A photo of a drag performance in Russia.
By Greg Shook

Professor Julie Cassiday’s new book explores the rise of heteronormativity and homophobia in Putin’s Russia—and the counterculture that has emerged in response.

 

From its anti-gay propaganda laws to images of Vladimir Putin flexing his biceps in the Kremlin gym, Russia, under his presidency, seems to have an obsession with gender and sexuality. Understanding why is the premise of Russian professor Julie Cassiday’s latest book, which was named a finalist for the Pushkin House Book Prize.

In Russian Style: Performing Gender, Power and Putinism, published by the University of Wisconsin Press in the fall, Cassiday explores the ways national identity has been shaped by heteronormativity and homophobia under Putin’s regime—and the counterculture that has emerged in response. Instead of quashing queer culture, she argues, the president’s laws and pronouncements have served to strengthen it.

Putin’s rise to power took root during “a time of immense political, economic and social change in the Russian Federation,” Cassiday says. The fall of the Soviet Union in 1991 was perceived by most as “a crisis, a tragedy and total chaos. Putin was very much—and has been defining himself—in juxtaposition to that chaos of the 1990s as a strong man. And he’s been very successful.”

With birthrates falling and Russia attempting to reassert its global power, Putin has tried to capitalize on stereotypes that Russian men are manlier and women more feminine than those in the West, says Cassiday, the Willcox B. and Harriet M. Adsit Professor of Russian. The president has famously appeared shirtless in photo ops, posing on horseback, hunting or fishing. Idealized women are depicted as young, sexy, sexually available Putin cheerleaders. All are performing sexuality through what Cassiday calls “cisgender drag.”

Homophobia and transphobia, meanwhile, have become a “state-sanctioned duty,” Cassiday says. Yet the irony is that legislation such as Article 6.21, a ban on so-called gay propaganda that was enacted in 2013 and strengthened in 2022, “posits that a simple slogan like ‘Gay is OK’ has the power to turn anyone who hears it into a homosexual,” she said during a Faculty Lecture Series presentation of her book in the spring of 2023.

And Putin’s public efforts to crack down on groups such as Children 404, an online support group for LGBTQ teens, or a video of cadets twerking in sexually suggestive clothing and poses, Cassiday says, have only served to make the counterculture more visible and give rise to a new generation of activists.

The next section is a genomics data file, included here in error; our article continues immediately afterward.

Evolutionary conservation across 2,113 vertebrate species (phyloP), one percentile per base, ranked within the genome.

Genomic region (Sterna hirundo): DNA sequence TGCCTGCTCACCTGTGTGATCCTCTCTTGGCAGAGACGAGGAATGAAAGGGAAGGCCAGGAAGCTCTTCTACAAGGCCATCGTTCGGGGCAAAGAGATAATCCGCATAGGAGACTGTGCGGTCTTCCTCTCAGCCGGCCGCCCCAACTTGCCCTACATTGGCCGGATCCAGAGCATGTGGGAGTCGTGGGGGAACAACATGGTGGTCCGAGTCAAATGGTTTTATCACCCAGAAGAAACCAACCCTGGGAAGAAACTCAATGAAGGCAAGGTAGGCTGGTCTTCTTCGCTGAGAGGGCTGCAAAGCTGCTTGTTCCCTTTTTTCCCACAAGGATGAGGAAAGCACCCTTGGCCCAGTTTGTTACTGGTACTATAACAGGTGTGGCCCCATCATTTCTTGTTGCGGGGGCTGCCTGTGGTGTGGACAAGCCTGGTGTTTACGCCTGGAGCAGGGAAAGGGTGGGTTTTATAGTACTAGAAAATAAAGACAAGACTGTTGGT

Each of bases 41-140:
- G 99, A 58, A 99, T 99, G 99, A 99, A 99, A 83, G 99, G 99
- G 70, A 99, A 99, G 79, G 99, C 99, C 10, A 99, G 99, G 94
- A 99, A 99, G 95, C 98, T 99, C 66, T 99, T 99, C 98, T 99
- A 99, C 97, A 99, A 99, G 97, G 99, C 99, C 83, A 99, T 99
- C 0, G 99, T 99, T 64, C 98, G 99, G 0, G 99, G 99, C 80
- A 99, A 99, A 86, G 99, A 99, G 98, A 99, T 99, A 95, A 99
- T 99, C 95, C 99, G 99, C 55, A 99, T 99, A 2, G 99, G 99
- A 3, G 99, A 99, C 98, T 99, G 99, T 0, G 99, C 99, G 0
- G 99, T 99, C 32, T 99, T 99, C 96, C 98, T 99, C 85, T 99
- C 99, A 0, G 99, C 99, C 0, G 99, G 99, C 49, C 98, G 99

Called “an important book” and “well conceived, researched and executed,” Russian Style has also been hailed by reviewers as “a lot of fun.”

Some of the content, Cassiday says, came from classroom discussions that yielded fresh insights and perspectives. Students’ knack for searching the internet and following pop culture provided “whole new avenues of thought,” she says. “A student from China taking this course told me that the Russian media we were studying contained messaging about appropriate femininity almost identical to that in the Chinese media she encountered on a daily basis back home. It made me realize the global reach of what I originally thought was a specifically post-Soviet brand of post-feminism.”

At Williams since 1994, Cassiday’s research interests include performance studies and gender and sexuality studies in Russian culture. She teaches courses on Russian language, Russian and Soviet culture, and Dostoevsky and Tolstoy. She has published extensively on topics ranging from Putin’s love of expensive kitsch to pop culture critiques of contemporary Russian gender roles. She is the author of The Enemy on Trial: Early Soviet Courts on Stage and Screen (2017) and co-editor of Russian Performances: Word, Object, Action (2018).

As an undergraduate at Grinnell College, Cassiday spent three weeks and then a semester in the Soviet Union, sparking a lifelong interest. Her most recent trip was in 2019, for research, a presentation at the European University of St. Petersburg and to accompany a Williams alumni trip to the Baltic Sea.

While Cassiday, who identifies as queer, would like to return, she acknowledges that the time likely won’t come soon. “I have many colleagues who, for very good reasons, feel the same way, simply because of what we study or how we feel about the war in Ukraine,” she says, adding that she hopes “actual democracy can someday flourish in Russia.”

Read coverage of Cassiday’s book in The Moscow Times

Photo at top: Gleb, as Skinny Jenny, in a November 2022 drag performance in Moscow. Photograph by Alexander Nemenov/AFP via Getty Images